Last week, while doing my grocery shopping, I came across a new product I decided to try. I needed kitchen sponges, and in the cleaning products aisle I found these eco-friendly kitchen sponges and scouring pads right next to the regular ones. Now, one thing you have to know about me is that I’m always excited about finding green, eco-friendly cleaning products, household objects, and such. I have experimented with cleaning my bathrooms with vinegar and baking soda (it bubbles furiously and makes the bathroom smell like a nice salad), and I have even downloaded recipes for making my own non-toxic bug repellant. But alas, I must admit, I prefer a prepared, ready to use product that doesn’t require too much prep time, because when the cleaning fairy waves her wand over me, I have to act quickly before the feeling passes.
I buy these eco-friendly products whenever I can, but many times I glumly pass on them because green cleaning supplies are more expensive (sometimes many times more expensive) than the conventional toxic stuff. The reason my curiosity was piqued with these kitchen sponges was that they were the exact same price as the conventional ones. They were a new introduction from the same company that normally makes non-green sponges, and there they were, side by side; the green ones taunting me with their recycled content and natural agave plant scrubby fibers. I compared them, I checked again and again to make sure I was seeing the price correctly, and it was true. They cost the same! My heart leapt with joy- “I can be green without blowing my budget today!” And I bought them, with gusto and no guilt. Now, the cynical side of me says, “Maybe this is their way of test-marketing a new product and getting people to try it and then they plan to raise the price.”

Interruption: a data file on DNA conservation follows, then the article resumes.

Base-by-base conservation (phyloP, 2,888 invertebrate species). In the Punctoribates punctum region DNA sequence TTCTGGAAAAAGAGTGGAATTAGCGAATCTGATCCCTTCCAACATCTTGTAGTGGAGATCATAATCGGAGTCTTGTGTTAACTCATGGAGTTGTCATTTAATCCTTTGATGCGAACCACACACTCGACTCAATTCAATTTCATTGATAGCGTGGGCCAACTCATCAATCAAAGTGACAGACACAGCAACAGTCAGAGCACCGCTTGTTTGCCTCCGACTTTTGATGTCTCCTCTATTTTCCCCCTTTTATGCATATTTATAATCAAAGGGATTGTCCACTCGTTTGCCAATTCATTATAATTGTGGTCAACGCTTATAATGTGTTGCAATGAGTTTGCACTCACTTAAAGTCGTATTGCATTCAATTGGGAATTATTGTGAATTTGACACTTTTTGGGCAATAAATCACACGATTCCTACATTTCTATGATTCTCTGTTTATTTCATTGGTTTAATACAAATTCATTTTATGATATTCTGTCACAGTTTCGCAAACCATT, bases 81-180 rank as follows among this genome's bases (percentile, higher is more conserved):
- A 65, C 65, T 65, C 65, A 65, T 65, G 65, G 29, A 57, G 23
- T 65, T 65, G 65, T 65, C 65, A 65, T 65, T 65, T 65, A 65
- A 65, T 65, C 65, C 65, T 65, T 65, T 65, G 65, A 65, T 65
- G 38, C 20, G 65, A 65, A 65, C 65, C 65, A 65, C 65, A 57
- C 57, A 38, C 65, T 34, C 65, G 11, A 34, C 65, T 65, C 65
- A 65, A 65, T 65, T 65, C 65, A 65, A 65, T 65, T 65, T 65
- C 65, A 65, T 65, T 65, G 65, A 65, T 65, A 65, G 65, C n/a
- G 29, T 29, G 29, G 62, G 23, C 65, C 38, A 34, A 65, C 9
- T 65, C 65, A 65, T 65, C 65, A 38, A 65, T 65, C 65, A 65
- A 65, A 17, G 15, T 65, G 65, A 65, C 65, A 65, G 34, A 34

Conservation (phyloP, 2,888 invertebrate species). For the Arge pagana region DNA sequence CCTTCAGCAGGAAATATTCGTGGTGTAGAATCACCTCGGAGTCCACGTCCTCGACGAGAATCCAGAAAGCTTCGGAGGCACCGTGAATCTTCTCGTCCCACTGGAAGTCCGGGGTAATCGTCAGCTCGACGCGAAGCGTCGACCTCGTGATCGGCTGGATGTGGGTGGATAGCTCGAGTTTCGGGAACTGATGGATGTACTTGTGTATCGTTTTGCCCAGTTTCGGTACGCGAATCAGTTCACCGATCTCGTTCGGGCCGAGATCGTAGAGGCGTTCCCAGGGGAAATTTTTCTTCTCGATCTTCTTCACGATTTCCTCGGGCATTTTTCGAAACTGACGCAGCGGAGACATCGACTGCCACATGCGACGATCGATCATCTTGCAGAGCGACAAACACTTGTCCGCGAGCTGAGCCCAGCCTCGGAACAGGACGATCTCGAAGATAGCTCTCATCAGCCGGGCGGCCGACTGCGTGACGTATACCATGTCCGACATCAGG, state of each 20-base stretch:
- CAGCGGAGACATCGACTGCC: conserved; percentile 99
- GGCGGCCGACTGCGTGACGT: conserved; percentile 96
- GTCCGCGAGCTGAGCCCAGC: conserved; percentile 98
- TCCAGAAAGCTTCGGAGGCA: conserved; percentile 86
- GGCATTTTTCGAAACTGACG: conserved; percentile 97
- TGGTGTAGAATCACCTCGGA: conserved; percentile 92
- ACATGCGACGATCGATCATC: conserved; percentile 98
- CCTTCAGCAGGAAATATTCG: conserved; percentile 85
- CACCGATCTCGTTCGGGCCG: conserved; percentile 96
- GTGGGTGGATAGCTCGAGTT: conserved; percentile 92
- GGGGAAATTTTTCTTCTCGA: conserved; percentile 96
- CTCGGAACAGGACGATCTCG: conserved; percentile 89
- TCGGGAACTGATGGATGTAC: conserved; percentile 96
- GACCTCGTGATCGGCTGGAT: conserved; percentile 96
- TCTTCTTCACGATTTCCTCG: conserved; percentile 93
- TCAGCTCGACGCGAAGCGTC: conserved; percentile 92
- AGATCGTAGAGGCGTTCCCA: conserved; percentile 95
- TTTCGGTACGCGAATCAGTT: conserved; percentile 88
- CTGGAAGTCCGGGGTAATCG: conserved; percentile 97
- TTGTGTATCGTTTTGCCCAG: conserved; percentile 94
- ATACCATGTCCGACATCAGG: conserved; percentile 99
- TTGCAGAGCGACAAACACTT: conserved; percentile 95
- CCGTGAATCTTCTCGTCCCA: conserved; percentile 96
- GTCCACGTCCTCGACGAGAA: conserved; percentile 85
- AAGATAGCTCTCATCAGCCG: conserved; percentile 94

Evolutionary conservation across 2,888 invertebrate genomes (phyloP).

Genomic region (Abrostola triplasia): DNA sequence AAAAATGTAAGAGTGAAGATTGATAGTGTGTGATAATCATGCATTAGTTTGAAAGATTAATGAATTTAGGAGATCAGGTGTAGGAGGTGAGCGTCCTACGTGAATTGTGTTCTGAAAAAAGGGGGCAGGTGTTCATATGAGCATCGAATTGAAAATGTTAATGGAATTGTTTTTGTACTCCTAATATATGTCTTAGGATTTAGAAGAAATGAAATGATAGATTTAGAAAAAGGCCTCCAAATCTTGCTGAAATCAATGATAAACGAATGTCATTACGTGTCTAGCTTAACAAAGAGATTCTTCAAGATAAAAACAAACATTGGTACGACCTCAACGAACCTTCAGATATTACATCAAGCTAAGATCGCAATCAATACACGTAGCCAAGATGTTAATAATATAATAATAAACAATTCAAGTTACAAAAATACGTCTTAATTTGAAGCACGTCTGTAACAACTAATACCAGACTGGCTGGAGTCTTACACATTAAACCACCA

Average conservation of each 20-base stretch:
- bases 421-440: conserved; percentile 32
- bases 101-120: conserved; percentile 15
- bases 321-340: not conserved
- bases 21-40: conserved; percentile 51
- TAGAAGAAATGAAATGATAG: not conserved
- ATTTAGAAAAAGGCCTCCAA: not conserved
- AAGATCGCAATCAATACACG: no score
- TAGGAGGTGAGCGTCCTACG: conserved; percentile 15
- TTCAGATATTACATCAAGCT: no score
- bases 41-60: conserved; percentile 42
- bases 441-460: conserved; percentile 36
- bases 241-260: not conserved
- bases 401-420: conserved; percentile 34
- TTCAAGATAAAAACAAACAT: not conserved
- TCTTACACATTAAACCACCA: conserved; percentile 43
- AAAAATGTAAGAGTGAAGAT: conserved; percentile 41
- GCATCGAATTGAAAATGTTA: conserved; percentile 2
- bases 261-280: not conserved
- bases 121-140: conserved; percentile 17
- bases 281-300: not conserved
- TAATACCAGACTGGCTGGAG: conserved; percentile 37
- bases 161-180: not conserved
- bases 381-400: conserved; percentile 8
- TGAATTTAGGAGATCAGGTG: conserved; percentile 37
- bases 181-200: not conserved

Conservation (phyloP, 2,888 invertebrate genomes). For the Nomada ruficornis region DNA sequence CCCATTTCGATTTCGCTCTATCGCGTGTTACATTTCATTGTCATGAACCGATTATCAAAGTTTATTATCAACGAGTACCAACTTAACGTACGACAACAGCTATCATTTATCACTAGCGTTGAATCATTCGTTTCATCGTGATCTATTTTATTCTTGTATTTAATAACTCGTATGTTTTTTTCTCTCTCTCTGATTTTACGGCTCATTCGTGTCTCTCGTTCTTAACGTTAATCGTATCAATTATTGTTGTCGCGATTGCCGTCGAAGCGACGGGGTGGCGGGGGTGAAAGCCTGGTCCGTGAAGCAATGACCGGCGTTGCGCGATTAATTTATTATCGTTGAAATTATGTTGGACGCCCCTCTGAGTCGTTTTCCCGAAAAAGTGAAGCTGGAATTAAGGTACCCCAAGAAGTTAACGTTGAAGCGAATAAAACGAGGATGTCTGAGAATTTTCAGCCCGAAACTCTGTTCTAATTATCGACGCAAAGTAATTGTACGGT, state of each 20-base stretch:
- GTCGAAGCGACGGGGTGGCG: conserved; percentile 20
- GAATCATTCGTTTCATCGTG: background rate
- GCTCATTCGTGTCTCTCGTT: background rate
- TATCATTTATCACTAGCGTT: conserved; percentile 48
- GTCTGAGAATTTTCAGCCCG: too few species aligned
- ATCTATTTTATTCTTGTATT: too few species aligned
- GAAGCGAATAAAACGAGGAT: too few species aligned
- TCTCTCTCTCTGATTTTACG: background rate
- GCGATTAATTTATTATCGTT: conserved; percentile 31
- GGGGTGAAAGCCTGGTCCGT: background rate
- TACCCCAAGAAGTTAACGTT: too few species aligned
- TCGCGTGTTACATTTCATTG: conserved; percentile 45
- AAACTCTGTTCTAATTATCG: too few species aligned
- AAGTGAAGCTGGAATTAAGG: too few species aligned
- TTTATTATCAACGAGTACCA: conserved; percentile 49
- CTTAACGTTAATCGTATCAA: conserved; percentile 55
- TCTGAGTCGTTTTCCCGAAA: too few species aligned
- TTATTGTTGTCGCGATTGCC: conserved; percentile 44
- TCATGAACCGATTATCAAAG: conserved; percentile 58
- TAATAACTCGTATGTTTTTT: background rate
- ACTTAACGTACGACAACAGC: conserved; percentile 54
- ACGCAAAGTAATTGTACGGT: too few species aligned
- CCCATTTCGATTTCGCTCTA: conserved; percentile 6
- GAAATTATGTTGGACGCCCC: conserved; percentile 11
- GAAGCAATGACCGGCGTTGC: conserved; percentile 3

I sincerely hope not. I love eco-friendly, green products. I’m like a kid in a candy store when faced with beautiful, lush organic produce and products so non-toxic you could practically eat them. I’m also one of those people that consciously thinks about garbage and where does it all go? I live in south Florida. It’s flat here. The tallest hills around are the landfills, and they get taller and taller every year. But my desire to buy green is quickly tempered by my pocketbook. Changing the habits of people with regard to their product choices has to do with a willingness to try something new and feel like they’re doing something good for themselves and the planet, but that only goes so far. I understand the manufacturing processes may be different and therefore the goods cost more. I get that and I’m sympathetic, to a point. I think the biggest determining factor for most people is price. If the price differential is too large, it’s not going to fly. Equalizing the prices for eco-friendly products is going to go a long way in taking the movement mainstream instead of something that remains available only to the affluent. So for now, I’m going to cheerfully scrub my pots and pans with my earth-friendly scrub sponges, not worry about the local landfill when they get thrown into the bin, and keep my eye on the price whenever I’m passing through the cleaning aisle in the hopes that soon those will be the only type of kitchen sponges available and the price will be reasonable.
Don’t make me start growing my own agave plants just so I can harvest them for kitchen sponges! But hey, wait a minute. Isn’t tequila made from agave plants? Hmmmm…..